The present study investigated the glycolytic activity and expression of associated molecules in drug-resistant AML cells in comparison with drug-sensitive AML cells. The increased expression of glycolytic pathway-associated genes, including hypoxia inducible factor (HIF)-1α, HK-II, GLUT1, and lactate dehydrogenase (LDH), and low expression of β-F1-ATPase were shown to be associated with drug resistance in AML cells. It was also observed that inhibition of glycolysis through the use of glycolytic inhibitors rendered resistant AML cells susceptible to Adriamycin (ADR). The present data suggested that glycolysis-associated genes are involved in AML drug resistance and may be promising therapeutic targets for AML therapy.

Patients and methods

Patient samples

Bone marrow and serum samples were obtained from 90 newly diagnosed and 18 relapsed patients with AML in The First Affiliated Hospital of Jishou University (Jishou, Hunan, China) between October 2010 and November 2011. Patients with AML M3 were excluded. All samples contained ≥80% leukemia cells. Within 24 h of sampling, mononuclear cells from bone marrow samples were obtained subsequent to red blood cell lysis (Wuhan Boster Biological Technology, Ltd., Wuhan, Hubei, China) of the lower fraction subsequent to density gradient centrifugation at 480 × g. Isolated mononuclear cells were washed twice by phosphate-buffered saline (PBS; Wuhan Boster Biological Technology, Ltd.), and stored in liquid nitrogen until use. The present study was performed in accordance with the modified Declaration of Helsinki (19), and the protocol was approved by The Medicine Ethics Committee of Zhongshan City People's Hospital (Zhongshan, Guangdong, China) prior to the start of the study. Informed consent was obtained from all patients and healthy volunteers.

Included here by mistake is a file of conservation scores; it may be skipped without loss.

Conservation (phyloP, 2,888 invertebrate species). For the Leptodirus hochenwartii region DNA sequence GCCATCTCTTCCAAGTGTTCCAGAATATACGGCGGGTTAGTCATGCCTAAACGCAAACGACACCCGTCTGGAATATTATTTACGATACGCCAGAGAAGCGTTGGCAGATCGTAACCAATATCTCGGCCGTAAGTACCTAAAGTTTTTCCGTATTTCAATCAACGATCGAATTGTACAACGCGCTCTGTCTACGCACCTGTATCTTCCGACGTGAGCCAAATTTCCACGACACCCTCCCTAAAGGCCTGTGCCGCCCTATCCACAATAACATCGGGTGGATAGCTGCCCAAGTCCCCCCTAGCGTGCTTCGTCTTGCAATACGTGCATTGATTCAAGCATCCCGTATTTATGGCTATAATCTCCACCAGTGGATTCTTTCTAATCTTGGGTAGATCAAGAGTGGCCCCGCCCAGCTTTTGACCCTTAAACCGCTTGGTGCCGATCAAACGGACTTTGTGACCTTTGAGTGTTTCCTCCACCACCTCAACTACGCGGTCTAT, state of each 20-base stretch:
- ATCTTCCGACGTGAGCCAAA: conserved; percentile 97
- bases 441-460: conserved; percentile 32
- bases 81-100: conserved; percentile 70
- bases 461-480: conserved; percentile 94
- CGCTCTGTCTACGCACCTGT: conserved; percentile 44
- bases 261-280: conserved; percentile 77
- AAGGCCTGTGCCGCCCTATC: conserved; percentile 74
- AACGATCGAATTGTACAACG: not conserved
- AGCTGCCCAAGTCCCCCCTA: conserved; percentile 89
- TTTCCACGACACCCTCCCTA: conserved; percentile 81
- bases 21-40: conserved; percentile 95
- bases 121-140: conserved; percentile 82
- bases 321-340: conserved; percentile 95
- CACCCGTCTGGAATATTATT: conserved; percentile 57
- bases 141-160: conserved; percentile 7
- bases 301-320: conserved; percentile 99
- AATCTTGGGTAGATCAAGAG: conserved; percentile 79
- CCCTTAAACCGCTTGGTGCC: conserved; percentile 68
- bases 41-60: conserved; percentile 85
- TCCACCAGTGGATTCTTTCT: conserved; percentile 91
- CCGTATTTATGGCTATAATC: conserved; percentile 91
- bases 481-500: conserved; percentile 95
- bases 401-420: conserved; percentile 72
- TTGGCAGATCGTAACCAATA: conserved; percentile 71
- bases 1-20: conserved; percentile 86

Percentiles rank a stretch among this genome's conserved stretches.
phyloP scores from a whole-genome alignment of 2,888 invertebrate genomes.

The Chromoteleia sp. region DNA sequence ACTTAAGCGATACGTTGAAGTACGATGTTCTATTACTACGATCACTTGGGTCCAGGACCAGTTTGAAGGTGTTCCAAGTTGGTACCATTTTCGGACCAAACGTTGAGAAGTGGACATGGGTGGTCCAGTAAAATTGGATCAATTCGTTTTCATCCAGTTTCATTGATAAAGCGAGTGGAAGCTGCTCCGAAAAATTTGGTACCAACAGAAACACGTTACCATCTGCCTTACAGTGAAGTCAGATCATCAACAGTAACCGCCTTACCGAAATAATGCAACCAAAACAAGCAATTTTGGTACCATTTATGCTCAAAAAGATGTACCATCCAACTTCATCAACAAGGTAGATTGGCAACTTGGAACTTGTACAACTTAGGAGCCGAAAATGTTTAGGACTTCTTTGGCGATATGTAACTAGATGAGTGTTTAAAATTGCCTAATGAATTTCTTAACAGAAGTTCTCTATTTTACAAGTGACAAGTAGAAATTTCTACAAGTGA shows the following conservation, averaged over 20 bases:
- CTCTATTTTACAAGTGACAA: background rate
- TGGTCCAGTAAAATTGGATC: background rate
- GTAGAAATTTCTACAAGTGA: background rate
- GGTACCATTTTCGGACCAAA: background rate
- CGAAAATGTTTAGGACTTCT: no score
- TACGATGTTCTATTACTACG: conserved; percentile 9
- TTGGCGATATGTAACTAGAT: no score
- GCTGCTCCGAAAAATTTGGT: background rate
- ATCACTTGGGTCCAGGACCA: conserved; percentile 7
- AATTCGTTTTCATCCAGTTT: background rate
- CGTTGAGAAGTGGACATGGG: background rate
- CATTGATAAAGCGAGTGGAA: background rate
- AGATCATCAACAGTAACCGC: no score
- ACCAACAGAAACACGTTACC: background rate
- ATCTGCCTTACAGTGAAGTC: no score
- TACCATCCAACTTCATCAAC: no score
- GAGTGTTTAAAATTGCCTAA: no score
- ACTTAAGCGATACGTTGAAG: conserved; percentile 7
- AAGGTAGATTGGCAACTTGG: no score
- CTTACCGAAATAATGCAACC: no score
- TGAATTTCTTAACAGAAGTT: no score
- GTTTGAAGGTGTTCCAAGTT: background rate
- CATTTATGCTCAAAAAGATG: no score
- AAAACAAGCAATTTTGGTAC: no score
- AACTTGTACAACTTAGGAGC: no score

Cell lines and cell culture

The human AML HL-60 cell line and the ADR-resistant HL-60/ADR sub-line were obtained from the Laboratory of Hematology of Nanfang Hospital of South Medical University (Guangzhou, China). These cell lines were cultured at 37°C in a 5% humidified atmosphere in Gibco RPMI-1640 medium (Thermo Fisher Scientific, Inc., Waltham, MA, USA) supplemented with 10% HyClone fetal bovine serum (FBS; GE Healthcare Life Sciences, Logan, UT, USA), 100 units/ml penicillin (Guangzhou Ucando Biotechnology Co., Ltd., Guangzhou, China), 100 µg/ml streptomycin (Guangzhou Ucando Biotechnology Co., Ltd.)and 2 mM glutamine (Guangzhou Ucando Biotechnology Co., Ltd.). Prior to each experiment, HL-60/ADR cells were treated with 1 µmol/ml ADR (Sigma-Aldrich, St. Louis, MO, USA) for 10–28 days and then cultured for 10 days without ADR exposure (20).

Glucose consumption assay

Glucose consumption was detected by the conversion of glucose to 6-phosphogluconate and reduced nicotinamide adenine dinucleotide (NADH) with the Glucose (HK) Assay kit (Sigma-Aldrich), according to the manufacturer's protocol. Briefly, 106 HL-60 and HL-60/ADR cells were cultured in RPMI-1640 containing 2 g/l glucose. Following 4 days of culture, the medium was collected by centrifugation at 715 × g to remove the cells, and incubated at room temperature for 2 h with glucose assay buffer (Sigma-Aldrich), containing 1.5 mM NAD, 1 mM ATP, 1 U/ml hexokinase and 1 U/ml glucose-6-phosphate dehydrogenase. During this time, glucose was phosphorylated to glucose-6-phosphate. Glucose-6-phosphate was then oxidized to 6-phospho-gluconate in the presence of oxidized nicotinamide adenine dinucleotide (NAD), reducing NAD to an equimolar amount of NADH. The conversion of NAD to NADH was measured by the increase in absorbance at 340 nm using a spectrophotometer (UV-1800; Shimadzu, Kyoto, Japan), which was directly proportional to the glucose concentration.